In this case, the woman -- an infamous web star -- is accused of performing a live sex show to internet followers. While this is not illegal by itself, the woman is accused of doing this show -- where she was partially nude -- from the library at Oregon State University. The show lasted for 30 minutes and several students where seen in the background oblivious to the woman's behavior.

When is marijuana delivery a misdemeanor in Oregon?

Oregon is one of many states in the United States that has recently changed its marijuana laws. These laws make the use of marijuana legal within the state. However, there are still many restrictions surrounding the sale of marijuana and of other types of drugs. In many cases, people can face criminal charges for dealing marijuana.

Because the laws within the state are changing, it is important for people to know and understand their legal rights. In some cases, the delivery of marijuana can result in misdemeanor or felony charges. While this blog post can only provide information, an attorney can help answer specific legal concerns. One concern can include -- when can people face misdemeanor charges for the delivery of marijuana?

Don't try to negotiate a plea agreement alone

In a recent blog post, this blog explained that Oregon prosecutors have the right to negotiate a plea agreement with people in certain situations. When prosecutors believe that justice will be affectively served, they have the ability to agree to a plea. A plea agreement generally allows a person to agree to plead guilty or plead no contest to a criminal charge. In exchange for this agreement, the prosecutor can lower the charges the person faces or the potential punishments.

Depending on the specific situation, a plea agreement can give a person more control over the outcome of the case. This way they are not leaving the outcome up to a jury or judge but are negotiating the penalties with the prosecutor. This can keep a case from dragging out in the court system for weeks or months which benefits both the prosecutor and the accused.

Plea agreements and Oregon law

When a person is accused of a crime in Oregon, it can feel like the person has lost all control. They may not understand the criminal proceedings, the potential penalties or even how long the process is going to take. In many cases, it may feel as if the prosecutors have complete control over a situation. However, Oregon residents should know that they can play an active role in the criminal proceedings. With the right criminal defense help, people can defend against criminal charges.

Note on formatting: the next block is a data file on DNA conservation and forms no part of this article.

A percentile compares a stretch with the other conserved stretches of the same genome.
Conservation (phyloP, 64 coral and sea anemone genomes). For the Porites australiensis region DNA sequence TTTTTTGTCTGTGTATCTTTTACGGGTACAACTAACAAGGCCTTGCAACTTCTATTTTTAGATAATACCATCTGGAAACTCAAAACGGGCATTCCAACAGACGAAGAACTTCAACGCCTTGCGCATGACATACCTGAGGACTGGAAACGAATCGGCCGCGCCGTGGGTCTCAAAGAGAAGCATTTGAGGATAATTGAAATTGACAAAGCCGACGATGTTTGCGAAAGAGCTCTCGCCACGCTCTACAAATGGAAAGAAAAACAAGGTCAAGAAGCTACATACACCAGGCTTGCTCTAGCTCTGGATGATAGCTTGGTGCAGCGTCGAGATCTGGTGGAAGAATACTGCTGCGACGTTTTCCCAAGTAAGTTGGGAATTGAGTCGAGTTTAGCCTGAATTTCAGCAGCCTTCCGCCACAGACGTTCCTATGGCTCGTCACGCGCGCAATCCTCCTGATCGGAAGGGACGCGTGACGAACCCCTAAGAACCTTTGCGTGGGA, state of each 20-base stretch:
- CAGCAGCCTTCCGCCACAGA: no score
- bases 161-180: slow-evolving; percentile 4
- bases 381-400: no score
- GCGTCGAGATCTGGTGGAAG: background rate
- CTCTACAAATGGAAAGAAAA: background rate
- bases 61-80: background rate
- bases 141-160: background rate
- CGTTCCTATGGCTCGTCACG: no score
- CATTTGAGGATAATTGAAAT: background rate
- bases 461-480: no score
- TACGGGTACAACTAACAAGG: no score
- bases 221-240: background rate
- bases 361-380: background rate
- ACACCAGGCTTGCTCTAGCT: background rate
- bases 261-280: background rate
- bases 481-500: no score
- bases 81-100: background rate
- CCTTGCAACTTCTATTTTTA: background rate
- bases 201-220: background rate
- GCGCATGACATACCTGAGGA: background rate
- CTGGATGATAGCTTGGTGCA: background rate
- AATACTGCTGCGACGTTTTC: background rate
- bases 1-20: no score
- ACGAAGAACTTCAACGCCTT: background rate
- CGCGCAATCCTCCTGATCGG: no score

While in some cases, a criminal defense might include fighting the charges in court, in other cases, the best course of action is to engage in plea negotiations. Under O.R.S. section 135.405, prosecutors have the authority to engage in negotiations with the accused in order to reach a plea agreement. Under the statute, this can be done in cases where a plea agreement would further the effective administration of the criminal justice system in Oregon.

When can an officer stop a driver for suspected DUI in Oregon?

In a recent blog post, this blog explained that police cannot use sobriety checkpoints in Oregon. Under the current state constitution such measures are illegal. This is the result of a 1987 constitutional amendment that outlawed the practice. However, as many Portland, Oregon residents know, you can still be stopped by police for suspicion of drunk driving. Unsuspecting motorists may wonder -- when can police officers stop drivers in Oregon for driving under the influence?

In many cases, a police officer can only stop a motorist for driving under the influence if the officer has a reasonable suspicion that criminal activity is occurring. This means the officer must have some reason to pull a person over to investigate a potential DUI case. Police cannot, therefore, stop unknowing motorists who have not given any reason for the officer to think that a crime has taken place.